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He spun a tale of how a wintertime barroom meeting with Boston Bruin Derek Sanderson inspired the frothy “Boat Drinks,” which he said is the only time he ever let himself write about hockey. And midway through the show, he produced a Caribbean-dressed “Jolly Mon” to officially reverse the curse. To do so, he wielded the lumber himself and hit T-shirts into the crowd, and damned if the 57-year-old didn’t go 4-for-4 (though it should be noted, evidently, that Springsteen’s 2003 attempt at same did not exactly take).

As one might be able to guess, “License To Chill,” despite its platinum status, hasn’t changed Buffett’s template much. The show remains deceptively simple, carefully orchestrated and very difficult not to grin through at least part of. And for two-and-a-half hours and 30 songs, the energized-almost-to-the-point-of-reverence Buffett (“This is kind of overwhelming,” he admitted early on) bounded about the stage, called audibles with his band and spun tales of pirates and tropics and means of escape that are forever just one hastily considered decision away.

“Let the world go to hell / I think I’m going back to Brazil,” he grinned in the album’s title track, illustrating his skill at tricking Sox fans into thinking they’re watching the sun drop in someplace like Fiji.

When he did evacuate the Keys for the more mainland-oriented “License” tracks, Buffett still hit surprisingly well (including new songs is a dicey maneuver when playing for a crowd that never tires of “Cheeseburger in Paradise”). “Coast of Carolina,” co-written with guitarist Mac McAnally, was a gentle breeze; the Will Kimbrough stomper “Piece of Work,” propelled by a driving Bo Diddley beat, was the most rock’n’roll song Buffett’s played in years. In the encores, “Scarlet Begonias” was as snug a fit as his standard but frothy cover of “Southern Cross” — you almost wonder what took so long for him to get to it.

Elsewhere, Buffett and his fine band had no trouble keeping the energy up. “One Particular Harbour” showcased Robert Greenidge’s steel drums; “Son of a Son of a Sailor” did the same with Nadirah Shakoor’s soaring vocals (the powerful singer tore up a brief cover of “Respect” as well). And Buffett used an opening mini-acoustic set to dust off “The Great Filling Station Hold-Up,” from his pre-“Fins” days of pickup trucks, honky-tonks and petty crime.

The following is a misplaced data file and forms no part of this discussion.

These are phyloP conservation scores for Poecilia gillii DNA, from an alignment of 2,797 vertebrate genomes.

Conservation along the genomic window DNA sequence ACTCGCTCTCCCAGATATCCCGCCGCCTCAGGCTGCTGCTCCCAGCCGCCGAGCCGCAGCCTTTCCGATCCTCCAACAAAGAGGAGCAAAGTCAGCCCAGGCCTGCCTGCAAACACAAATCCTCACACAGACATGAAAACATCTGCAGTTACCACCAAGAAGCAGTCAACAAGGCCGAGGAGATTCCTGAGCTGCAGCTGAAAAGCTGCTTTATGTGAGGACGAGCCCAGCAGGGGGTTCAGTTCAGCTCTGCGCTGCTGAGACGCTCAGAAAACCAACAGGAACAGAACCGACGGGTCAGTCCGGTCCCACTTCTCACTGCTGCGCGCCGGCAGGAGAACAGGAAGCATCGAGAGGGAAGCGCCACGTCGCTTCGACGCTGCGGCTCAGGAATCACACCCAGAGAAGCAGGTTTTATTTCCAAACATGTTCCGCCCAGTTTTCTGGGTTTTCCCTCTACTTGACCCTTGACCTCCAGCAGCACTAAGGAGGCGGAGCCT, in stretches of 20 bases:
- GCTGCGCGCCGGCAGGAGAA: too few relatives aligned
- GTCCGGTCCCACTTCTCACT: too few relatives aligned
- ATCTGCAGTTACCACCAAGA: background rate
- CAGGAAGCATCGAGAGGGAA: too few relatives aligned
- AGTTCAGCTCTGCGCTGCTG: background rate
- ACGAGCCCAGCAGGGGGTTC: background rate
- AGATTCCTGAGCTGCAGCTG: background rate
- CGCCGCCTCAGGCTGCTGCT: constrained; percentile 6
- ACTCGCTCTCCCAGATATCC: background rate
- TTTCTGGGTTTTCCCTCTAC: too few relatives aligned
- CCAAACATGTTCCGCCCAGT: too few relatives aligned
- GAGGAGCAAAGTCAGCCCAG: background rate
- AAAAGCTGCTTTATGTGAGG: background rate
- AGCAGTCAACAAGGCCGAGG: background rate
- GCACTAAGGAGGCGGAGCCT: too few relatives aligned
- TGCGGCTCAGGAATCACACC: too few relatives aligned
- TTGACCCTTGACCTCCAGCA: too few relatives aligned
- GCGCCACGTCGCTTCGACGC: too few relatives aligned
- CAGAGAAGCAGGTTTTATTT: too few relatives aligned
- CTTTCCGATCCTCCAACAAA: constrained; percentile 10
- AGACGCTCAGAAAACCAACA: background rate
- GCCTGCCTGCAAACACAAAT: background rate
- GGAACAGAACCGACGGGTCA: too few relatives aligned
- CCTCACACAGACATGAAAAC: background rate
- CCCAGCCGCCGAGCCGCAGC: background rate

For those there to sing along loudly and badly, Buffett bookended “Why Don’t We Get Drunk” with slivers of “Purple Rain” and “Sweet Caroline,” probably the first time in recorded human history those three titles have ever appeared in a sentence together.

But in closing the show, Buffett dedicated Jesse Winchester’s pretty, breezy “Defying Gravity” to 9/11 victims, and in doing so, pulled off a surprisingly effective simplification of things. For four minutes, released from the cheeseburgers and the beach balls and the SUVs with papier-mache fins strapped atop them, Buffett was back in his early days — a guy with an easy smile and breezy demeanor, with several of his most recent ambitions met and the maddeningly enviable ability to do next whatever he pleases.
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Here is Jimmy Buffett’s set list:

  • “Changes in Latitudes, Changes in Attitudes” (acoustic)
  • “The Great Filling Station Holdup” (acoustic)
  • “Pencil Thin Mustache”
  • “We Are the People Our Parents Warned Us About”
  • “License To Chill”
  • “Son of a Son of a Sailor”
  • “Boat Drinks”
  • “Brown Eyed Girl”
  • “Volcano”
  • “Why Don’t We Get Drunk” / “Purple Rain” / “Sweet Caroline”
  • “Hey Good Lookin’ “
  • “The Pascagoula Run”
  • “One Particular Harbour”
  • “Take Me Out to the Ballgame”
  • “Respect” (Nadirah Shakoor vocals)
  • “The Weather Is Here, Wish You Were Beautiful”
  • “Jamaica Mistaica”
  • “Come Monday”
  • “Jolly Mon”
  • “It’s Five O’Clock Somewhere”
  • “Cheeseburger in Paradise”
  • “Coast of Carolina”
  • “Cuban Crime of Passion”
  • “A Pirate Looks at Forty”
  • “Piece of Work”
  • “Margaritaville”
  • “Fins”
  • “Scarlet Begonias”
  • “Southern Cross”
  • “Defying Gravity”